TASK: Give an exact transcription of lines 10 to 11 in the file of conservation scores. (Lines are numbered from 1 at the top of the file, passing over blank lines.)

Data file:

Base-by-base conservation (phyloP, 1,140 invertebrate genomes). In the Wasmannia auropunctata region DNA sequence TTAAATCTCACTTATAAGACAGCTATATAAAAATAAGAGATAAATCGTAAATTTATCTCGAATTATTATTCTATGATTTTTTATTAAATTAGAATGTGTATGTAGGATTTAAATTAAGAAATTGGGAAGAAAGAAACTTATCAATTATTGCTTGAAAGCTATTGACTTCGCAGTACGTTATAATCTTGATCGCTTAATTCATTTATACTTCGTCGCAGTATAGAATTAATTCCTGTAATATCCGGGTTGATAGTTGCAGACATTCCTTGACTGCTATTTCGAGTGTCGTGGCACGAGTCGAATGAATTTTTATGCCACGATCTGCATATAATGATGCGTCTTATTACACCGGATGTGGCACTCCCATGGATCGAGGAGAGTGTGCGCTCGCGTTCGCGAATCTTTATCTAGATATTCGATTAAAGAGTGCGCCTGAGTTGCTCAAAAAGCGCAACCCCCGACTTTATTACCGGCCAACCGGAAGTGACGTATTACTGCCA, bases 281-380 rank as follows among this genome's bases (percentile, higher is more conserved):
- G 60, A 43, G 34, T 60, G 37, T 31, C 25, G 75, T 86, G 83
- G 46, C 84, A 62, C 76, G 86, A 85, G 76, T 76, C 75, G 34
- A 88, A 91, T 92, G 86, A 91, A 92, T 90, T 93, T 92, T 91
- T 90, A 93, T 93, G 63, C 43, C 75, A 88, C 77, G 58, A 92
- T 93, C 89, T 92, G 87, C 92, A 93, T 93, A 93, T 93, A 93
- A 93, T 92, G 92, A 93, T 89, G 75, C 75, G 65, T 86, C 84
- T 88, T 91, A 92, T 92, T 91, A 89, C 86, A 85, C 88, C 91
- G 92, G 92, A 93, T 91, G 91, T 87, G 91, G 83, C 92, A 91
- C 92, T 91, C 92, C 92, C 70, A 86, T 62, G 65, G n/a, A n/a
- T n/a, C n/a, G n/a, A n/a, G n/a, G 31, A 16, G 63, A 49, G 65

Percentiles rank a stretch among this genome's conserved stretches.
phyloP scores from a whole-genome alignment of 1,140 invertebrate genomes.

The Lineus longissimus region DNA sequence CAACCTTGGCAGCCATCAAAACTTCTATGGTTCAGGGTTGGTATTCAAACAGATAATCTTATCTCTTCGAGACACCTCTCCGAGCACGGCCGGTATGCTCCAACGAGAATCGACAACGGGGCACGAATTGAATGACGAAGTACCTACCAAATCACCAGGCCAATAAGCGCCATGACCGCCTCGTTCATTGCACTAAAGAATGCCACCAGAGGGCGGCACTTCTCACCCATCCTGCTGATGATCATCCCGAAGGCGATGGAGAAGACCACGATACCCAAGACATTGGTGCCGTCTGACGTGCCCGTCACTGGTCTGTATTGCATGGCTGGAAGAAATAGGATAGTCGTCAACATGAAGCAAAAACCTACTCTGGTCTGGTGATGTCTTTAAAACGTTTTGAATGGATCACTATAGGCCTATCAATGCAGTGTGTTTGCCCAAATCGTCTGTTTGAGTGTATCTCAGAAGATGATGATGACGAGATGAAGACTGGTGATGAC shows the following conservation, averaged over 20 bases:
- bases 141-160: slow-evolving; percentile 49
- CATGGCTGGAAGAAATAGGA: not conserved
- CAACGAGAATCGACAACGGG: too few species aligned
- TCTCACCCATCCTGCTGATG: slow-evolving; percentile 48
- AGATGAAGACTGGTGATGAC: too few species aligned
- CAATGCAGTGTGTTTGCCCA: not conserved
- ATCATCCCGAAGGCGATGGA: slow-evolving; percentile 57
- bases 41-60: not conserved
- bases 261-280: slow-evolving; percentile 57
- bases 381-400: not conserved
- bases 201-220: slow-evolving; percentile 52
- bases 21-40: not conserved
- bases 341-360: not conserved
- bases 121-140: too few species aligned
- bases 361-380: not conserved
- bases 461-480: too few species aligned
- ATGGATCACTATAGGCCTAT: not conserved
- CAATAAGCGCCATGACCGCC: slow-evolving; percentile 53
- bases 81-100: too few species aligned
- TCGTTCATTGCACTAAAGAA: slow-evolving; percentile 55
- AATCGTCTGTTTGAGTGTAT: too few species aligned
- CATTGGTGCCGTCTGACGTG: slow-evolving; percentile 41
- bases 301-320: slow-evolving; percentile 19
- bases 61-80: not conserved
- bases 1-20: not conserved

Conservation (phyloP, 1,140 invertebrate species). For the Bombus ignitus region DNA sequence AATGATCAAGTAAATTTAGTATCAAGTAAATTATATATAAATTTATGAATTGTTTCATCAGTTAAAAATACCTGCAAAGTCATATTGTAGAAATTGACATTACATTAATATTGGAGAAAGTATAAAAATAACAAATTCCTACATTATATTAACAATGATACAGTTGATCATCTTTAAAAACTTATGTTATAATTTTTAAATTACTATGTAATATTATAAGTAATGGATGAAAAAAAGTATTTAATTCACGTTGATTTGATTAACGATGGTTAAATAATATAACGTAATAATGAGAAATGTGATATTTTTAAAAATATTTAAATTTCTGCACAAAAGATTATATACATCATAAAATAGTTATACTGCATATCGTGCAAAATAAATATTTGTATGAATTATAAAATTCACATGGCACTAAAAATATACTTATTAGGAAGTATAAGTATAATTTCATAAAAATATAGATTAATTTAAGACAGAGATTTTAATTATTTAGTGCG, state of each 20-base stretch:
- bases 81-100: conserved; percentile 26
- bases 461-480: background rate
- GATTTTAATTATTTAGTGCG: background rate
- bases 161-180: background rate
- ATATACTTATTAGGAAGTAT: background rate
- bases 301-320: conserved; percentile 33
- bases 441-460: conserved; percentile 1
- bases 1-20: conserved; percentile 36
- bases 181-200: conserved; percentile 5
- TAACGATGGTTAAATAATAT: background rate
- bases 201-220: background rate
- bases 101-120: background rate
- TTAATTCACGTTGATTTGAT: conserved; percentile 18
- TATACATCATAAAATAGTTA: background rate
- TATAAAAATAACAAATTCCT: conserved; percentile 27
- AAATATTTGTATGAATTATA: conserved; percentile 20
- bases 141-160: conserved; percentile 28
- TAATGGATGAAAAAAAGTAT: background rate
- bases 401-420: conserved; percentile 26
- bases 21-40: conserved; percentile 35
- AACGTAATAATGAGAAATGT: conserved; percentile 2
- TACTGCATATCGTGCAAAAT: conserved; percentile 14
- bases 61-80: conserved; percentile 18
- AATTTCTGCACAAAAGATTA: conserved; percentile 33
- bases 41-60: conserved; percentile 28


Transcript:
- C 92, T 91, C 92, C 92, C 70, A 86, T 62, G 65, G n/a, A n/a
- T n/a, C n/a, G n/a, A n/a, G n/a, G 31, A 16, G 63, A 49, G 65